This software can help you “poison” your photos against AI fakery

photoguard graphic

As we recently covered, the problem of deepfakes and AI-based photo manipulation is no joke in the harm it can cause.

Now, software tools are emerging to counteract these rather specific problematic parts of modern photo/video manipulation. One example of these is a program called Photoguard, recently developed by a team of researchers working at MIT.

With Photoguard, the main claim is that it can deny AI tools the ability to convincingly modify individual photos.

The researchers that developed the software have been let by computer professor Aleksander Madry and have published a paper that demonstrates how their software tools works against unwanted AI edits.

Their detailed report is titled “Raising the Cost of Malicious AI-Powered Image Editing”. As its title implies, it doesn’t necessarily promise that AI deepfakes can be concretely stopped, only that they can be made prohibitively difficult.

The essential claim of the MIT researchers is that Photoguard can “immunize” photos against AI editing through data contamination.

In other words, the software will manipulate pixels in an image in a way that creates invisible noise for that photo. This noise then makes AI editing systems unable to create realistic edits to the photo. Instead, the parts of the image with the noise are left visibly distorted.

One of the images shown by the researchers in their paper demonstrates how Photoguard works by showing a real, completely unmodified photo of comedians Trevor Noah and Michael Kosta at a tennis match.

noah trevor and Michael Kosta

This photo is then easily edited by an AI to show their faces in a completely different context with the stadium behind them in the real photo gone.

noah trevor and Michael Kosta

The researchers then add their invisible noise to the original photo and have an AI attempt to edit it again. This fails, instead showing a sort of grayish repeating patter around the faces of the two comedians.

photoguard at work noah trevor and Michael Kosta

Madry also tweeted images in 2022 demonstrating how well his team’s software worked at spoiling AI manipulation of other photos.


Another researcher, Haiti Salman, explained in a November interview with the site Gizmodo that Photoguard can introduce its noise in just seconds, making it usable for mass photo protection.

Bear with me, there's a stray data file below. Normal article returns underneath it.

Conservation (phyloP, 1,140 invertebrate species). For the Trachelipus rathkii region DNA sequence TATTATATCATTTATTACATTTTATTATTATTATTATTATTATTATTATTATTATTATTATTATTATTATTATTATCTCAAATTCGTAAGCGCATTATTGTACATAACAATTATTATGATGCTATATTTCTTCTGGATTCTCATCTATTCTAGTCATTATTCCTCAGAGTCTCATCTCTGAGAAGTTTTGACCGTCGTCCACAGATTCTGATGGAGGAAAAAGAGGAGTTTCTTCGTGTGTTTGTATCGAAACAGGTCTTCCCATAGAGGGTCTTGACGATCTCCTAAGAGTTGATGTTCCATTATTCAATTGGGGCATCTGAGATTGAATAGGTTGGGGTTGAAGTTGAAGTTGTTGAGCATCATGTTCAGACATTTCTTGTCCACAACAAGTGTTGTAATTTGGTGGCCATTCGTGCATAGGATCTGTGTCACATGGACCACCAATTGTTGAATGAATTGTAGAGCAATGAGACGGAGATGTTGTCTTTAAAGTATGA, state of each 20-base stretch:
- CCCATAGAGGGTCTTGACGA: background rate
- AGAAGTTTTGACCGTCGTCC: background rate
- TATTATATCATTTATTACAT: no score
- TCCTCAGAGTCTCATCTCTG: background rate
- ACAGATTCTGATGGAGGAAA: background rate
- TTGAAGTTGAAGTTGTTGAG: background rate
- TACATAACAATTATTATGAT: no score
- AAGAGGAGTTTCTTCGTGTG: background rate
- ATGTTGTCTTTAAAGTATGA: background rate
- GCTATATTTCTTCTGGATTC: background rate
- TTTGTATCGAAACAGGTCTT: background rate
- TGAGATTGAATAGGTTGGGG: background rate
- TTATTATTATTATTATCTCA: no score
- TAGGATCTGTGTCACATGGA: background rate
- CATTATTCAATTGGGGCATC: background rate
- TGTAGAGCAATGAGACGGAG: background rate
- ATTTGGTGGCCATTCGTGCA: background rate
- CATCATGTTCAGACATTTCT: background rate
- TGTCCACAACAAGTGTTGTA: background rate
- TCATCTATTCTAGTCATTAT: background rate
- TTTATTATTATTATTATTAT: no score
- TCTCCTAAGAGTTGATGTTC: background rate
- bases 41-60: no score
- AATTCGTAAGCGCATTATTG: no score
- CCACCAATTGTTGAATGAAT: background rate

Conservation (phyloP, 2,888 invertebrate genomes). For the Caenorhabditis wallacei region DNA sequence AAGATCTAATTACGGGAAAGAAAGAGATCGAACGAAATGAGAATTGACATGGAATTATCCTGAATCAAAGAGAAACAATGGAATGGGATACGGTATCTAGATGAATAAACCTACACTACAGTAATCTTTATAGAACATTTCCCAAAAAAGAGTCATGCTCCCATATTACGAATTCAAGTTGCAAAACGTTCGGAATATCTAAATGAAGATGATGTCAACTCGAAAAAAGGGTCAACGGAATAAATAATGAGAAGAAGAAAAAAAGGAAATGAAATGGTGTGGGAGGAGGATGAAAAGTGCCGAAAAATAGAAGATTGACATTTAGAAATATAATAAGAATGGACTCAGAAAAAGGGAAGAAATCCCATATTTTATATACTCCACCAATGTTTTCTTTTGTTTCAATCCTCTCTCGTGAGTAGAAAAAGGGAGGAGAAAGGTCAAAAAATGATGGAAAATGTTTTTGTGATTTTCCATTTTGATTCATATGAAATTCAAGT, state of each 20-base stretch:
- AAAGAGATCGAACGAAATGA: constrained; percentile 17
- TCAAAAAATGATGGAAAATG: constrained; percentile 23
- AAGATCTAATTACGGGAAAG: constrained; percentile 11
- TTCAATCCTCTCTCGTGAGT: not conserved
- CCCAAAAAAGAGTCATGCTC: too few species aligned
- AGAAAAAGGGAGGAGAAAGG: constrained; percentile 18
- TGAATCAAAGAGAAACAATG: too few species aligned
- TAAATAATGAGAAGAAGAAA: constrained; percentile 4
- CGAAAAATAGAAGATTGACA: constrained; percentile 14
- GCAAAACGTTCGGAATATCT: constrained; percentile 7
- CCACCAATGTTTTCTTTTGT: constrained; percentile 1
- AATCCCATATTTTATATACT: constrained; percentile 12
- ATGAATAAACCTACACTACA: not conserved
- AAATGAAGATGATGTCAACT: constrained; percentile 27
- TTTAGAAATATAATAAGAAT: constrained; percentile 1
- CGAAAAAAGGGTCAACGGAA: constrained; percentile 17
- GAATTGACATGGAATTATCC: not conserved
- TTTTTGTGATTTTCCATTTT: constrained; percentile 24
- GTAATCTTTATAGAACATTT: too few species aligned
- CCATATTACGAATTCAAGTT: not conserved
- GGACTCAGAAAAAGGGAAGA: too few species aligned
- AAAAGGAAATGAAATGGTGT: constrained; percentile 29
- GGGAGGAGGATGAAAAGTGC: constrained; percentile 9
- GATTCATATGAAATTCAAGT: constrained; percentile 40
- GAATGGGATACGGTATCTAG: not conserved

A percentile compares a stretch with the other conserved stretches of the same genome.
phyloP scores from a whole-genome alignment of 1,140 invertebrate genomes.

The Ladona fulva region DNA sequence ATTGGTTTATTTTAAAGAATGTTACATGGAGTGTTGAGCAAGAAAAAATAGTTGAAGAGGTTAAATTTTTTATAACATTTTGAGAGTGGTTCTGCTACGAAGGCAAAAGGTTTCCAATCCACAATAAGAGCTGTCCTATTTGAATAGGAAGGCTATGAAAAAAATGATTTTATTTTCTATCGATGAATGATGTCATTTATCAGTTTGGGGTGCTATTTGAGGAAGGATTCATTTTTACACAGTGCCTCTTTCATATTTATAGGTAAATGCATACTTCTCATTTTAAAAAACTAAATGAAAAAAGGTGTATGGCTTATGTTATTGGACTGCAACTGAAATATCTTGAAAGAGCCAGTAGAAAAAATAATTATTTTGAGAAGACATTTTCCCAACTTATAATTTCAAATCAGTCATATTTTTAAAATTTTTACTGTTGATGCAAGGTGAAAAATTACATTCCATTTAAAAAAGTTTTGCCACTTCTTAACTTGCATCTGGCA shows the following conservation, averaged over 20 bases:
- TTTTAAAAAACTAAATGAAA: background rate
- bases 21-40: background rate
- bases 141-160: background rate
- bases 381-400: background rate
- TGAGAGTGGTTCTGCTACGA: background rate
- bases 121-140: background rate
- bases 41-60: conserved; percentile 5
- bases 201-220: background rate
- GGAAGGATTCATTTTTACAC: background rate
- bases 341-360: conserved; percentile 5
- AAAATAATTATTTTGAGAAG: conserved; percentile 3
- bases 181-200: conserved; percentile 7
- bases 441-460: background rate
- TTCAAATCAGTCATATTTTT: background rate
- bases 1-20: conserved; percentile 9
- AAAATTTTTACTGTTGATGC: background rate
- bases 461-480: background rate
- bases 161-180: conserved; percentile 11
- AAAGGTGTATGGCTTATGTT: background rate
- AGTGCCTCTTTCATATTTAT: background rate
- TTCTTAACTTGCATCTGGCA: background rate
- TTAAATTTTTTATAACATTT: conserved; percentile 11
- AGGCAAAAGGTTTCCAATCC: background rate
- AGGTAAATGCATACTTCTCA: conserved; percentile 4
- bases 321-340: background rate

The PhD student also explained that the software works better the higher an image’s resolution is, because the extra pixels allow for more invisible distortion.

What the research team hopes to see is this technology being applied automatically to photos posted on the web and in social media for the sake of making most digital photos unusable and largely impervious to AI manipulation.

If this were to happen, it wouldn’t apply to all the billions of photos that are already available for AI manipulation on the world’s social media sites, but it could be a useful defense for future photo uploads by users.

On the other hand, social media platforms are already moving into using scraped images for their own AI training. This might make them hesitant about “poisoning future photo submissions against their own AI.

Furthermore, there are no guarantees that future AI technology or updated iterations of current AI tech won’t find a way around software like Photoguard.

For now, it’s at least good to see that someone making efforts to counteract the often blatant use of deepfakes and unwanted AI editing against people’s photos online.

The MIT blog has more details on Photoguard here and if you want a really detailed exploration of how this software works, the original PDF research paper by Madry and his team is worth a look.

Recent cases of AI being used extremely abusively include cases of pedophiles taking real photos of children from the web for their own generated AI imagery, and image hackers using the faces of Twitch streamers for  deepfakes porn videos.

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Shotkit Journalist, Writer & Reviewer

Stephan Jukic is a technology and photography journalist and experimental photographer who spends his time living in both Canada and Mexico. He loves cross-cultural street photo exploration and creating fine art photo compositions.

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